Friday, January 7, 2011


Yeah, I know those of you who know me personally are thinking, "Coffee?   That girl prefers steamed milk or hot cocoa!" But, this is a link-up, and I'm participating...and sitting down with some hot milk.

So, awhile back, I posted a thought by my husband.  He had it while flying to a business destination, and I've been thinking about it.  I thought a little about Christmas, and how my children complained that we had taken down the decorations.  "Why don't we celebrate that way all year?" they asked.

I gave my answer to them some thought, and my mind came back to my husband's writings.  If we kept the glitter and glitz up all year long, it wouldn't be exciting, or special anymore.  And there are other holidays to celebrate with vigor and excitement, such as Easter, the 4th of July, Thanksgiving, etc.  Each of them have a fun side (seeing family, decorating) and a thoughtful, worshipful side (yes, even the 4th!  Think of how blessed we are to live in this nation.  That holiday makes me cry each year as we sing our national anthem and put our hands over our hearts during parades as the flag passes by...might be because both of my parents are veterans, but either way I hope my children feel the same).

Another thing that crossed my mind was my facebook account.  Now, don't get me wrong, I enjoy seeing the photos of old friends' children, seeing how they grow, learning about who married who from my hometown, and seeing what is new--especially since we've moved so many times and otherwise I'd lose track of people.  There are so many great people I've met at each location, those who I really want to keep in touch with, and facebook does save me time in that area, as I can write short notes to them frequently and get photo updates.  However, what of the people I used to talk to on the phone frequently?  Has our relationship disintegrated?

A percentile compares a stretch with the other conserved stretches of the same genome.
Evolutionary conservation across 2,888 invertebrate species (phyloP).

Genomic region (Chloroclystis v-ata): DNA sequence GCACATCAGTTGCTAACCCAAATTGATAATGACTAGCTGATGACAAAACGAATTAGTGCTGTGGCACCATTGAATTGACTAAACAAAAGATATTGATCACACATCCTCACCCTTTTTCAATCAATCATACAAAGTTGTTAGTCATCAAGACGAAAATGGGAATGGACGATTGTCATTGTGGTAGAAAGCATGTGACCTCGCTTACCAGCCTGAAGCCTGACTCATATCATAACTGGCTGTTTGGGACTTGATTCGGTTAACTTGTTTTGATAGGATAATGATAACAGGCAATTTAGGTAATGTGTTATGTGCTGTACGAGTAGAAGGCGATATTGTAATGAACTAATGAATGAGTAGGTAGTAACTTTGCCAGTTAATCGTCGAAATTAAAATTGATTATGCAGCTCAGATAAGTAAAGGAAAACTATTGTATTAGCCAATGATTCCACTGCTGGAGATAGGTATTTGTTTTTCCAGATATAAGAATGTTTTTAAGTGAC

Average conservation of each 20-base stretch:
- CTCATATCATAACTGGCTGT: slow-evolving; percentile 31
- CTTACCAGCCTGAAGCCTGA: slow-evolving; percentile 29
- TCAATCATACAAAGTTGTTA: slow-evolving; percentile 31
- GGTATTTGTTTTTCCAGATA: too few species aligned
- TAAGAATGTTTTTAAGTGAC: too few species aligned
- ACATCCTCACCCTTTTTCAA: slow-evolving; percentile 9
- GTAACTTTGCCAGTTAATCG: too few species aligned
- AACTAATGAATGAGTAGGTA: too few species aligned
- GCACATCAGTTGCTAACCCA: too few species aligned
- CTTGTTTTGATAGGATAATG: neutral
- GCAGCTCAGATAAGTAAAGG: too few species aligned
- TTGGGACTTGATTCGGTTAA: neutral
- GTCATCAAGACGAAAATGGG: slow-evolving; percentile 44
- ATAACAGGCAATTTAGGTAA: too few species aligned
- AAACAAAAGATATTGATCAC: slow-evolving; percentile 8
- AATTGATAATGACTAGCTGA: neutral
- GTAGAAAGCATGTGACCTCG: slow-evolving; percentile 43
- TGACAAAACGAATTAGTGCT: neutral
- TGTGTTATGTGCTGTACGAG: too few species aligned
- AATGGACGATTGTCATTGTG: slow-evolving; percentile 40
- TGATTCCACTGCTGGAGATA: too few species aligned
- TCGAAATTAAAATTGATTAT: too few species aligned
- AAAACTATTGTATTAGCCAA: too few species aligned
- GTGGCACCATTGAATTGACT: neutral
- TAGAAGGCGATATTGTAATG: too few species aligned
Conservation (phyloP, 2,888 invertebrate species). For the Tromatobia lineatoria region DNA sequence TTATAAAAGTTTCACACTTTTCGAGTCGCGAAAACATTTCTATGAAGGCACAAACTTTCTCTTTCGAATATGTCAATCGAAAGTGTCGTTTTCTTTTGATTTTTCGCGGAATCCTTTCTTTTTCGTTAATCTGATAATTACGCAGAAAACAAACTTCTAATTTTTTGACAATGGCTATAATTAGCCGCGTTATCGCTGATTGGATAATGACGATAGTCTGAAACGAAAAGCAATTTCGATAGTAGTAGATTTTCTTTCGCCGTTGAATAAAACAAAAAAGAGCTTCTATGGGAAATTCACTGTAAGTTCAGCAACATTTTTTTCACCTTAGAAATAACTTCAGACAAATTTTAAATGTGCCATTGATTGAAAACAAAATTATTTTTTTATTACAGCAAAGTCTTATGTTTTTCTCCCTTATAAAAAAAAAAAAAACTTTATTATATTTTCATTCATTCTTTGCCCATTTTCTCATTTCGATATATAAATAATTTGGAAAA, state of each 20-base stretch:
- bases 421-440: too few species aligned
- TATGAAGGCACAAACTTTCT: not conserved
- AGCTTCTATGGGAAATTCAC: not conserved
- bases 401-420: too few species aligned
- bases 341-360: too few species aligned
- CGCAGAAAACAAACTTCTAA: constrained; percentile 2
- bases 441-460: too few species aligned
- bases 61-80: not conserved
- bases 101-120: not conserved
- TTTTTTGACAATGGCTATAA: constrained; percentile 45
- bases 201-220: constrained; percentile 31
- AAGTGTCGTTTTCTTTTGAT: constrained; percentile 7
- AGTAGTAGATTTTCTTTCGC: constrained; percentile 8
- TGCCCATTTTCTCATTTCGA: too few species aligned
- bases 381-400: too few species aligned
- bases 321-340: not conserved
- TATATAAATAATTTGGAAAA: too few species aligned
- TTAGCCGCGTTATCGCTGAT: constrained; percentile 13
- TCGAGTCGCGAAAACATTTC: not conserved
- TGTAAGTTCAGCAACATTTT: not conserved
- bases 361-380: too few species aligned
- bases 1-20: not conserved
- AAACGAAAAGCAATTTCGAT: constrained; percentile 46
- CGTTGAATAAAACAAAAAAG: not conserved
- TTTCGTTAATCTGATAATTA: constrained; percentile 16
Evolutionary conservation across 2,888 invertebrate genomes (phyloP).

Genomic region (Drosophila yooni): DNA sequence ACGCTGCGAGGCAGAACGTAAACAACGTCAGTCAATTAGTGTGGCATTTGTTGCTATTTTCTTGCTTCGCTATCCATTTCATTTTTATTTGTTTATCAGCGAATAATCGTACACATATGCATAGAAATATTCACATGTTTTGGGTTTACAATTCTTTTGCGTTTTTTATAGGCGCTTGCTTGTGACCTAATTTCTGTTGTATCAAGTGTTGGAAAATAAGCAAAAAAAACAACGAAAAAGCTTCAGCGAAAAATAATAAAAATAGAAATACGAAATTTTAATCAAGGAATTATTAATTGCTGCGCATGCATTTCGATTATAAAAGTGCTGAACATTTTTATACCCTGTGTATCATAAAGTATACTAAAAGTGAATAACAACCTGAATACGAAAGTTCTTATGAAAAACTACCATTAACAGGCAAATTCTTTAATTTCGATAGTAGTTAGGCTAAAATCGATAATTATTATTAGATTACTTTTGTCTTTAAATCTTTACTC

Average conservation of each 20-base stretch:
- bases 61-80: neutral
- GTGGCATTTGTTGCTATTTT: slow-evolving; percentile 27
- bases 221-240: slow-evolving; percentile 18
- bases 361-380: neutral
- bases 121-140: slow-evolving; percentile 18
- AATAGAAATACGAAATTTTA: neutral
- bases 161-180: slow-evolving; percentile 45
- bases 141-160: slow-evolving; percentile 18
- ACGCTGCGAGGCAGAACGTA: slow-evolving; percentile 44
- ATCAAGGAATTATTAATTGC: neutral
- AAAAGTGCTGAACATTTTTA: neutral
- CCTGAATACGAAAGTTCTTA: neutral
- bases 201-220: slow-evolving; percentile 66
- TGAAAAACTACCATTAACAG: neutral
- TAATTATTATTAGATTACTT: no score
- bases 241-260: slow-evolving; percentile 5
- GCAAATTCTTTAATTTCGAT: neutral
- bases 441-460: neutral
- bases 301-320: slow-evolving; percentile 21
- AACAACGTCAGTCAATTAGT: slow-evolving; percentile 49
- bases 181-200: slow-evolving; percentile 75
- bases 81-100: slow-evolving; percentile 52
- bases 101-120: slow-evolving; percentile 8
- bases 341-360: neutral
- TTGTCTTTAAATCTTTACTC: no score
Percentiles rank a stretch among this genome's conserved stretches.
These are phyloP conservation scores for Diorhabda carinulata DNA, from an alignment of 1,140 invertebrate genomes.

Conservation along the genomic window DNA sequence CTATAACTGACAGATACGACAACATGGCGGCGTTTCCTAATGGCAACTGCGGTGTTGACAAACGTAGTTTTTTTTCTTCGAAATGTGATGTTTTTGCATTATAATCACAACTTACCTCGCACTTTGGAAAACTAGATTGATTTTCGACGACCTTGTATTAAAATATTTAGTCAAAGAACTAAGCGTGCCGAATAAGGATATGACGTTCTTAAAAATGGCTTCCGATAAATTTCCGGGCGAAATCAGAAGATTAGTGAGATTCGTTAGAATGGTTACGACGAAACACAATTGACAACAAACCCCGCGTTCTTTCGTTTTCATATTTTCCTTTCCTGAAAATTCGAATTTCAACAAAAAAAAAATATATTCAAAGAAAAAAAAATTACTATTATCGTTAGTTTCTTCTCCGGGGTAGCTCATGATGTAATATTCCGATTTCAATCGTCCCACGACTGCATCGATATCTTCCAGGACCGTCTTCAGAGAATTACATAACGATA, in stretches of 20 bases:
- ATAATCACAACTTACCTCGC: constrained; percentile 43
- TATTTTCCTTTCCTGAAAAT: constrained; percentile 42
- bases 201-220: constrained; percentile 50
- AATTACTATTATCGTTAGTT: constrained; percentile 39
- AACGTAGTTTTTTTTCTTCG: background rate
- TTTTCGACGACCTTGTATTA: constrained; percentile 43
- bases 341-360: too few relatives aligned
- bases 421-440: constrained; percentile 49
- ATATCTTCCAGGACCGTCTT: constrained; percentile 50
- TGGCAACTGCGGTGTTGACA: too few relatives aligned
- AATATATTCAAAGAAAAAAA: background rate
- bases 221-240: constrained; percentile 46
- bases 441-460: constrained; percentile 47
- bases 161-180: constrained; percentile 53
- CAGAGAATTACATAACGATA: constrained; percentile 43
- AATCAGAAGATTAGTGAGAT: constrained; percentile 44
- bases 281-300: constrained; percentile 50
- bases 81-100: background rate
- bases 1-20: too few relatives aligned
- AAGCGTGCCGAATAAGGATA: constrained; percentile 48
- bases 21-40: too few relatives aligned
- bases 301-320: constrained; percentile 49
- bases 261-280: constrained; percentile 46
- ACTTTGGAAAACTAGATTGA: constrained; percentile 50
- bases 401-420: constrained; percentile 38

There have also been times that I waited for a reply to an email from a NEIGHBOR to see if it was OK for me to stop by.  Prior to having an account, I would have stopped by anyway, then if it was a bad time, excused myself and returned at another time.  We had more interaction then, but now I worry about interfering in her life (yet I'd be excited if she--or any other--stopped by, so why don't I realize they might be excited, too, rather than worrying that I'd be a bother?) 

So, as usual, my thinking gives me more questions than answers.  However, I feel it was worth pondering, and I might have taught myself a thing or two.  What about you?  Do you long for how your relationships used to be?  Before technology?  Or has it made your life better?  And yes, I see the irony in this post being written electronically.


  1. Hi, I'm visiting from Company Girls. I wonder about alot of those same things. We lived on a street populated by older people and people living near poverty for a year and they were always outside ready to talk. We moved due to the dangers of the area and because we were able to and in the safer area it is so much harder to get to know people as no one is outside ready to talk. We're texting, or facebooking, or (appreciating the irony) blogging.